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Monday, March 26, 2018


I am sorry there are not pictures today. I have lots to show you yet the hospital won't wait.

Hope you all had a good week. While you’re reading this, I am having my right knee replaced. They scare the bejeebers out of you a couple of weeks before you have the surgery. I bet they told me how bad it was going to hurt at least twenty time.

But I want to talk about something more interesting than my surgery. INSIDE STORY 3

It’s about a Pentagon in the barn lot. One day while reading a copy of Backyard Poultry, yes, I read a chicken magazine, but only for the articles.

The most interesting thing about the book is all of the cool stuff you can buy. I could spend thousands of dollars buying the things I see in farm periodicals.

In this particular issue they had star-plates. A star-plate is a five-sided piece of a steel that is fashioned in such a way a two by four fits into each side.  According to the article, you put an eight-foot board in each point of the star and fit them all together you would end up with a Pentagon eighteen feet tall (honestly, it looked much easier in the pictures).

My, not always practical mind, came up with a better idea. average thinking. If I made the boards ten feet long instead of eight feet like the pattern said, I would have a five-sided building twenty feet high.

So now I had $85 invested in the plates and about $150 in wood. I thought it was a small price to pay to be the only one around with a pentagon in the backyard.

Things went along great until we got ready to attach the top plate. It took everyone we knew and the tractor to get it together.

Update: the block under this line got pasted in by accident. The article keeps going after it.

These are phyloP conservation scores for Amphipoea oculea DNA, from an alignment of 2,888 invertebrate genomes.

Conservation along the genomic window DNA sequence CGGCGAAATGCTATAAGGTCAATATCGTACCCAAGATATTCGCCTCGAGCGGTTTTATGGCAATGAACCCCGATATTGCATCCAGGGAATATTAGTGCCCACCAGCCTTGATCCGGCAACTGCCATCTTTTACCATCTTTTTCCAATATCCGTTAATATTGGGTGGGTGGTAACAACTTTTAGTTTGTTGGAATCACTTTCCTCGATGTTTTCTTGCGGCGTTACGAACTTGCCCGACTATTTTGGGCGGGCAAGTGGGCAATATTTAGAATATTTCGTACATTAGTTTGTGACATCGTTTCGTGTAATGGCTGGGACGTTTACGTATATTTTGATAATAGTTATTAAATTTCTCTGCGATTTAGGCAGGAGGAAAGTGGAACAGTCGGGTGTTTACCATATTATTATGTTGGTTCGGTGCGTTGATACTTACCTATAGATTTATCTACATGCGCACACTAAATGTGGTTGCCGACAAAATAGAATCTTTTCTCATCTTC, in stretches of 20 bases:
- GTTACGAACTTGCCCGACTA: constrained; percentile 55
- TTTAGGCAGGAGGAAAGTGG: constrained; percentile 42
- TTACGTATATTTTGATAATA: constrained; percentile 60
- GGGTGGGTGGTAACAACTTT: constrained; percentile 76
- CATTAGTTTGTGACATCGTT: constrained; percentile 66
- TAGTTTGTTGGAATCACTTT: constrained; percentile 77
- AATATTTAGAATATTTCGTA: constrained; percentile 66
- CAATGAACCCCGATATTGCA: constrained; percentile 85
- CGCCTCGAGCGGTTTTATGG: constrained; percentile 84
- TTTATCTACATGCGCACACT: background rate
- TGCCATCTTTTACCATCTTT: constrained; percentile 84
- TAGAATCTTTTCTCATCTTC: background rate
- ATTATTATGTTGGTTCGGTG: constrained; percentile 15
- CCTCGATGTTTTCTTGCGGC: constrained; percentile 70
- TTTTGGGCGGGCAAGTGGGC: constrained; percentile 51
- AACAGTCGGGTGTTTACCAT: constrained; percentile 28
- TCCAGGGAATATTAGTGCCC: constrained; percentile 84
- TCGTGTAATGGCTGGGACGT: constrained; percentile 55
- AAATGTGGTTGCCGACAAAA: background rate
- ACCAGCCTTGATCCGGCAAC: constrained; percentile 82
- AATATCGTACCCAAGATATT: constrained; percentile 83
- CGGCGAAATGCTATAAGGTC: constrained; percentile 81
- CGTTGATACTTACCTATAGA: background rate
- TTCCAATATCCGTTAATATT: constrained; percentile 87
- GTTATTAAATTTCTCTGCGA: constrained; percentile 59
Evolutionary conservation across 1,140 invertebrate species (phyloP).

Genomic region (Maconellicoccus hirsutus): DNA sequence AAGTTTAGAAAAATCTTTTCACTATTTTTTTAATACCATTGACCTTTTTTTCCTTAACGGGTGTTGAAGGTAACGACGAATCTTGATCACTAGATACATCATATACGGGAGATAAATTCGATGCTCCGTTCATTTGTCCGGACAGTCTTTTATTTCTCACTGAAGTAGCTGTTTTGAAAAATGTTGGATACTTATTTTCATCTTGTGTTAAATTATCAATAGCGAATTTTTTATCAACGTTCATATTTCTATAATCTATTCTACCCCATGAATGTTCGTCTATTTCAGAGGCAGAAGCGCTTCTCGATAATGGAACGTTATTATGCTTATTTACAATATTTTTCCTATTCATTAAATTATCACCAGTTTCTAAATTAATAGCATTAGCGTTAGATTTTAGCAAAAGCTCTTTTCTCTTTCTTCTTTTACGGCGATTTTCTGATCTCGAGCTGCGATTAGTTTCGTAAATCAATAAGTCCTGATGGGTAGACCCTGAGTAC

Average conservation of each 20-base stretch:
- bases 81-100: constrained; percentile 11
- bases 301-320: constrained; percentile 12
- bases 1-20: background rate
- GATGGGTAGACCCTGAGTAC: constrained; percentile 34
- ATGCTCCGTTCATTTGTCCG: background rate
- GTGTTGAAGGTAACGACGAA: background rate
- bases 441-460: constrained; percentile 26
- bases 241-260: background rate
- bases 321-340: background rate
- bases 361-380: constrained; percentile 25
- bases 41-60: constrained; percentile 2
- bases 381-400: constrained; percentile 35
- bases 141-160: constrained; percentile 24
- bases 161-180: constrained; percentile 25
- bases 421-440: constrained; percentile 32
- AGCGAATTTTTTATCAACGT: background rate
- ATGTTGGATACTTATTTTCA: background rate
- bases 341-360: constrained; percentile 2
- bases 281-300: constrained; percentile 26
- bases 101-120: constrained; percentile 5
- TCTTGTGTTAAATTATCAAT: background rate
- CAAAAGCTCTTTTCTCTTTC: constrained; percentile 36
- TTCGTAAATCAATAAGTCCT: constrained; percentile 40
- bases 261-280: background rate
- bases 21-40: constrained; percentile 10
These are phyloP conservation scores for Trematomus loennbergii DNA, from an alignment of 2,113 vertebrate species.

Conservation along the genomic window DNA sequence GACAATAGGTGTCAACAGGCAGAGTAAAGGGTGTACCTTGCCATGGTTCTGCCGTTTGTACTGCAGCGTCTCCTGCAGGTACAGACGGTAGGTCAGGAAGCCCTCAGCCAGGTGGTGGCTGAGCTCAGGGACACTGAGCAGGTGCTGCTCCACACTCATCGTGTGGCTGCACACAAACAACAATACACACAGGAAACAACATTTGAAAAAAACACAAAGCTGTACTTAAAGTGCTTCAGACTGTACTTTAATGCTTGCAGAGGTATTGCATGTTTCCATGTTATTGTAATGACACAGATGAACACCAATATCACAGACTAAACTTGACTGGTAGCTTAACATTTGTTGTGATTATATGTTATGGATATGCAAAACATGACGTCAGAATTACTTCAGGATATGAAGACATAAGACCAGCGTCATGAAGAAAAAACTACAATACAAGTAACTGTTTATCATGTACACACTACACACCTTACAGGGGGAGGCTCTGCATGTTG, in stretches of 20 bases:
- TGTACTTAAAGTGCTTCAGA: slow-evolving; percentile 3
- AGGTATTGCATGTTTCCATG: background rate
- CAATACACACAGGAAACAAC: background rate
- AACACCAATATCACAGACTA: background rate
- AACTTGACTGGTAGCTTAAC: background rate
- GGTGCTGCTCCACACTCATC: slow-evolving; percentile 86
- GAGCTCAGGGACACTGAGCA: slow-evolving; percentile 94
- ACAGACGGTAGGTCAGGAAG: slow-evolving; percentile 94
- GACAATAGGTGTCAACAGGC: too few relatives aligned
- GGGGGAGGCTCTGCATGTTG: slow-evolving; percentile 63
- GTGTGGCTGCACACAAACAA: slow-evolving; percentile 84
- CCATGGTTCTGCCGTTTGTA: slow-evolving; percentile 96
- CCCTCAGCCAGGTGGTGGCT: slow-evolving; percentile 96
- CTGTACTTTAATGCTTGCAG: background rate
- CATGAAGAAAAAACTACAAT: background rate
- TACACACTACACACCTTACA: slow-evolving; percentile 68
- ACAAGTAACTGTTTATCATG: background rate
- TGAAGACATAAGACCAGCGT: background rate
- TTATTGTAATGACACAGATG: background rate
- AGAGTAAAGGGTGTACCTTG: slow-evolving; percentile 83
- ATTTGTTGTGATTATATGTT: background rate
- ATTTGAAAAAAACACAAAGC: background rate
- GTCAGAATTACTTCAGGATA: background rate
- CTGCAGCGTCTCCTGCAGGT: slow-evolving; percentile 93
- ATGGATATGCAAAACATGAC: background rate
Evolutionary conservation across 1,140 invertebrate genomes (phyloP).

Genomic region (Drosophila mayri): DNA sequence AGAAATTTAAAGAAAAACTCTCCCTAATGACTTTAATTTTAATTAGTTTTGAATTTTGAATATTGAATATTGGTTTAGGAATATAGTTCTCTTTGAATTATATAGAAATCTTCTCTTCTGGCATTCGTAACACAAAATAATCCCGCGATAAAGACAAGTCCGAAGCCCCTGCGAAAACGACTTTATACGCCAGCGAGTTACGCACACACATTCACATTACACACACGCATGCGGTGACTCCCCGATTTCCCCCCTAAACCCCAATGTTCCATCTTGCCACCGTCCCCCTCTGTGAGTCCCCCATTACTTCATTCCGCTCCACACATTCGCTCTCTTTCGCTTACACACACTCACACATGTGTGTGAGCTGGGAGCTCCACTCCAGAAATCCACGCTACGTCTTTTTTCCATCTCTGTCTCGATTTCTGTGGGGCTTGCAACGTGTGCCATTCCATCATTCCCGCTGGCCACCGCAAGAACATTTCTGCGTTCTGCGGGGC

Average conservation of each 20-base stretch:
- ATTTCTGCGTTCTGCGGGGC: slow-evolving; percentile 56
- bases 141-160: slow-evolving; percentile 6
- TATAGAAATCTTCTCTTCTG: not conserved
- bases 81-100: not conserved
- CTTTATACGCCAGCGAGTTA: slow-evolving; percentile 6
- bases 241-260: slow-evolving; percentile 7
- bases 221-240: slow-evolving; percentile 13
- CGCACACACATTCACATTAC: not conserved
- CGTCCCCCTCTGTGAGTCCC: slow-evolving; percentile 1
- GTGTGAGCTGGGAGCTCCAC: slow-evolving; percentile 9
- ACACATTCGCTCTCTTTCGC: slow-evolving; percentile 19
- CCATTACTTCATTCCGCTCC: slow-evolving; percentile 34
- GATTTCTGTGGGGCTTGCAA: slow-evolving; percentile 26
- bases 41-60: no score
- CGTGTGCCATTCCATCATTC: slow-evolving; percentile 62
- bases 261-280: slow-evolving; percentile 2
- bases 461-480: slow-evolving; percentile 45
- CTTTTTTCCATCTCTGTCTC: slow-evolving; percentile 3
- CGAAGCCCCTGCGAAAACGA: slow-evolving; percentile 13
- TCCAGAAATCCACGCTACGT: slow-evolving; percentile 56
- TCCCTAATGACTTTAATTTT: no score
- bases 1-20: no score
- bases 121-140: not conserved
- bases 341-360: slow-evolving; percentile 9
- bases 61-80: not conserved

So now, I had a twenty foot high, ten foot five sized structure with no floor and no roof.  
It didn’t take long to realize this was all a huge mistake. First of all, no one was going to get up there and deck it so we could put on a roof, the star plates set everything on a bias so there was no way to side it.
It was too late to back out.
As luck would have it, there was a storm and we had to replace the roof on the house, the backyard shed, and the gazebo.

I asked the construction crew to deck and put a roof on my folly while they were there. I have never seen so many men stand around with their hats in their hands scratching their heads.
For a couple of years we put tarps around the sides of it and used it for a sheep shelter.
It broke my heart.

There came a time when we had to separate the ram from the ewes. I bet you can figure out why.
The ram was not happy. To show his distaste for the entire set up, he began to butt the side walls with all of his might.

He knocked on side loose and all of my dreams plus the roof were going to hit the ground. They propped it up with a four by four. It was either do something with it or tear it down.
No, I couldn’t bear to have it destroyed.

We decided to turn it into a studio for me.

The pictures are of the construction. I will post more photos when it is all finished. Winter came before the back and the trim was painted.

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